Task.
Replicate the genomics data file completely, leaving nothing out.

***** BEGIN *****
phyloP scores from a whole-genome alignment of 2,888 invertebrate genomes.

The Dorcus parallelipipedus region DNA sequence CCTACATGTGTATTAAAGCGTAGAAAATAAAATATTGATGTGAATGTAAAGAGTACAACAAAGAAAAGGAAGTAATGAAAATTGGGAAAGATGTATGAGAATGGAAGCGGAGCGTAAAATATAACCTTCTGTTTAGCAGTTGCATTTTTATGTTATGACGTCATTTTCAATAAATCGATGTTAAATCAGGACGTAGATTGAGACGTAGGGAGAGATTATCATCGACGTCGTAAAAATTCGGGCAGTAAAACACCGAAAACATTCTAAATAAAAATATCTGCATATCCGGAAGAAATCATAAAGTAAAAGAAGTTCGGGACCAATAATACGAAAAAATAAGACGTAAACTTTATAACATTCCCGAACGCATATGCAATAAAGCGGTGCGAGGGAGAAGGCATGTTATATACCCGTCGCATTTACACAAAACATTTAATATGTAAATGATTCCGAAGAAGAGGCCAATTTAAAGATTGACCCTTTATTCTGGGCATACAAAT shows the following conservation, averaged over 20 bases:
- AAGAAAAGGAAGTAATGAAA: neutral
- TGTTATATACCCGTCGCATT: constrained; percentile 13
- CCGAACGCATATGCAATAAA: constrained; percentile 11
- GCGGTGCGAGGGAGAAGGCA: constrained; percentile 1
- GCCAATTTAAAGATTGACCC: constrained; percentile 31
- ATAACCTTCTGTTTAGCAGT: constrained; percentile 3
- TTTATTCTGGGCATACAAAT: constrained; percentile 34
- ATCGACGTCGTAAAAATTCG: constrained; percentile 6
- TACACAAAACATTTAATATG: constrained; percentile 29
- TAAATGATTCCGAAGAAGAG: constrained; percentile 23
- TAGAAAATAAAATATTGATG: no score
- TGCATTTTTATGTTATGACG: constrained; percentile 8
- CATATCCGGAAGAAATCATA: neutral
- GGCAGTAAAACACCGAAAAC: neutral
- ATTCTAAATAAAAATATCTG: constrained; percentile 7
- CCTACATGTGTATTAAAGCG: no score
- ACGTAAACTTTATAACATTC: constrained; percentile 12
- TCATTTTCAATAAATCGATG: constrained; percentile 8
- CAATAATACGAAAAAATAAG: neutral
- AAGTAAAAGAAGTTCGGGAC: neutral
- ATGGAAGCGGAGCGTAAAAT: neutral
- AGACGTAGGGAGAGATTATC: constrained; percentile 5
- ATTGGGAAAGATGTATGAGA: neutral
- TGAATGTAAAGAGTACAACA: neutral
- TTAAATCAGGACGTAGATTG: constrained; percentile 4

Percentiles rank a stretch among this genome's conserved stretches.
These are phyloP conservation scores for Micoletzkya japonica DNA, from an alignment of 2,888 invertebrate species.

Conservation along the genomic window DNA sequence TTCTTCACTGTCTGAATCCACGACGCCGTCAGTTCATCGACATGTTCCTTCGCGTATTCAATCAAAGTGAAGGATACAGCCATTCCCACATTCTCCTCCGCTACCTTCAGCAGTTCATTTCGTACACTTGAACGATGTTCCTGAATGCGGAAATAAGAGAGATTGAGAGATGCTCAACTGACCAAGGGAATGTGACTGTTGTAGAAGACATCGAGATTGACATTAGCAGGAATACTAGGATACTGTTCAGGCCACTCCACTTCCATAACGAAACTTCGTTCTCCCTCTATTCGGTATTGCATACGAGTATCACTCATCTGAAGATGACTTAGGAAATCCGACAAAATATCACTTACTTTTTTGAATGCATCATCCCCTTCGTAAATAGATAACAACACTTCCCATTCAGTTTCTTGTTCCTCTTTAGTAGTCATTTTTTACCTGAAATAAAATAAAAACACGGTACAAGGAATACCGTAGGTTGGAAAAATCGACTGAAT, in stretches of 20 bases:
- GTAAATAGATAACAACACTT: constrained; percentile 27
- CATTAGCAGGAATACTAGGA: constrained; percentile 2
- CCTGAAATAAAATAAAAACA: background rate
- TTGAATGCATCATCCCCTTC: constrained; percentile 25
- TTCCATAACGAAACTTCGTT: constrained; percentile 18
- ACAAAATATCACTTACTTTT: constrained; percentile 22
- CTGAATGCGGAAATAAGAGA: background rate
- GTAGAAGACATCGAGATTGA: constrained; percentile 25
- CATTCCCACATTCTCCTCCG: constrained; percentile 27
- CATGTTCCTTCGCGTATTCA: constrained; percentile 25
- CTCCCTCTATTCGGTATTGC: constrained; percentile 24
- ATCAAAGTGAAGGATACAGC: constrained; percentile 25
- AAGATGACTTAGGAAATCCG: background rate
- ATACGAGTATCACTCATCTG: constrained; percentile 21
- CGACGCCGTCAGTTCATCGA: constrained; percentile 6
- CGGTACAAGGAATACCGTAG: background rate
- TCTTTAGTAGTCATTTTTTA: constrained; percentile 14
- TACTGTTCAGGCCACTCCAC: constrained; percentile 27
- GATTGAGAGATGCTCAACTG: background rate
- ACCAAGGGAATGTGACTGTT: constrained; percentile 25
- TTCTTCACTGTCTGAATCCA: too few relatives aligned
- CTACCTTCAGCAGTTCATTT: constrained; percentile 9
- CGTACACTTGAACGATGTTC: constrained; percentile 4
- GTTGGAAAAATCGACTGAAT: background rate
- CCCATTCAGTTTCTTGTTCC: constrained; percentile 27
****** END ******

phyloP scores from a whole-genome alignment of 2,888 invertebrate genomes.

The Dorcus parallelipipedus region DNA sequence CCTACATGTGTATTAAAGCGTAGAAAATAAAATATTGATGTGAATGTAAAGAGTACAACAAAGAAAAGGAAGTAATGAAAATTGGGAAAGATGTATGAGAATGGAAGCGGAGCGTAAAATATAACCTTCTGTTTAGCAGTTGCATTTTTATGTTATGACGTCATTTTCAATAAATCGATGTTAAATCAGGACGTAGATTGAGACGTAGGGAGAGATTATCATCGACGTCGTAAAAATTCGGGCAGTAAAACACCGAAAACATTCTAAATAAAAATATCTGCATATCCGGAAGAAATCATAAAGTAAAAGAAGTTCGGGACCAATAATACGAAAAAATAAGACGTAAACTTTATAACATTCCCGAACGCATATGCAATAAAGCGGTGCGAGGGAGAAGGCATGTTATATACCCGTCGCATTTACACAAAACATTTAATATGTAAATGATTCCGAAGAAGAGGCCAATTTAAAGATTGACCCTTTATTCTGGGCATACAAAT shows the following conservation, averaged over 20 bases:
- AAGAAAAGGAAGTAATGAAA: neutral
- TGTTATATACCCGTCGCATT: constrained; percentile 13
- CCGAACGCATATGCAATAAA: constrained; percentile 11
- GCGGTGCGAGGGAGAAGGCA: constrained; percentile 1
- GCCAATTTAAAGATTGACCC: constrained; percentile 31
- ATAACCTTCTGTTTAGCAGT: constrained; percentile 3
- TTTATTCTGGGCATACAAAT: constrained; percentile 34
- ATCGACGTCGTAAAAATTCG: constrained; percentile 6
- TACACAAAACATTTAATATG: constrained; percentile 29
- TAAATGATTCCGAAGAAGAG: constrained; percentile 23
- TAGAAAATAAAATATTGATG: no score
- TGCATTTTTATGTTATGACG: constrained; percentile 8
- CATATCCGGAAGAAATCATA: neutral
- GGCAGTAAAACACCGAAAAC: neutral
- ATTCTAAATAAAAATATCTG: constrained; percentile 7
- CCTACATGTGTATTAAAGCG: no score
- ACGTAAACTTTATAACATTC: constrained; percentile 12
- TCATTTTCAATAAATCGATG: constrained; percentile 8
- CAATAATACGAAAAAATAAG: neutral
- AAGTAAAAGAAGTTCGGGAC: neutral
- ATGGAAGCGGAGCGTAAAAT: neutral
- AGACGTAGGGAGAGATTATC: constrained; percentile 5
- ATTGGGAAAGATGTATGAGA: neutral
- TGAATGTAAAGAGTACAACA: neutral
- TTAAATCAGGACGTAGATTG: constrained; percentile 4

Percentiles rank a stretch among this genome's conserved stretches.
These are phyloP conservation scores for Micoletzkya japonica DNA, from an alignment of 2,888 invertebrate species.

Conservation along the genomic window DNA sequence TTCTTCACTGTCTGAATCCACGACGCCGTCAGTTCATCGACATGTTCCTTCGCGTATTCAATCAAAGTGAAGGATACAGCCATTCCCACATTCTCCTCCGCTACCTTCAGCAGTTCATTTCGTACACTTGAACGATGTTCCTGAATGCGGAAATAAGAGAGATTGAGAGATGCTCAACTGACCAAGGGAATGTGACTGTTGTAGAAGACATCGAGATTGACATTAGCAGGAATACTAGGATACTGTTCAGGCCACTCCACTTCCATAACGAAACTTCGTTCTCCCTCTATTCGGTATTGCATACGAGTATCACTCATCTGAAGATGACTTAGGAAATCCGACAAAATATCACTTACTTTTTTGAATGCATCATCCCCTTCGTAAATAGATAACAACACTTCCCATTCAGTTTCTTGTTCCTCTTTAGTAGTCATTTTTTACCTGAAATAAAATAAAAACACGGTACAAGGAATACCGTAGGTTGGAAAAATCGACTGAAT, in stretches of 20 bases:
- GTAAATAGATAACAACACTT: constrained; percentile 27
- CATTAGCAGGAATACTAGGA: constrained; percentile 2
- CCTGAAATAAAATAAAAACA: background rate
- TTGAATGCATCATCCCCTTC: constrained; percentile 25
- TTCCATAACGAAACTTCGTT: constrained; percentile 18
- ACAAAATATCACTTACTTTT: constrained; percentile 22
- CTGAATGCGGAAATAAGAGA: background rate
- GTAGAAGACATCGAGATTGA: constrained; percentile 25
- CATTCCCACATTCTCCTCCG: constrained; percentile 27
- CATGTTCCTTCGCGTATTCA: constrained; percentile 25
- CTCCCTCTATTCGGTATTGC: constrained; percentile 24
- ATCAAAGTGAAGGATACAGC: constrained; percentile 25
- AAGATGACTTAGGAAATCCG: background rate
- ATACGAGTATCACTCATCTG: constrained; percentile 21
- CGACGCCGTCAGTTCATCGA: constrained; percentile 6
- CGGTACAAGGAATACCGTAG: background rate
- TCTTTAGTAGTCATTTTTTA: constrained; percentile 14
- TACTGTTCAGGCCACTCCAC: constrained; percentile 27
- GATTGAGAGATGCTCAACTG: background rate
- ACCAAGGGAATGTGACTGTT: constrained; percentile 25
- TTCTTCACTGTCTGAATCCA: too few relatives aligned
- CTACCTTCAGCAGTTCATTT: constrained; percentile 9
- CGTACACTTGAACGATGTTC: constrained; percentile 4
- GTTGGAAAAATCGACTGAAT: background rate
- CCCATTCAGTTTCTTGTTCC: constrained; percentile 27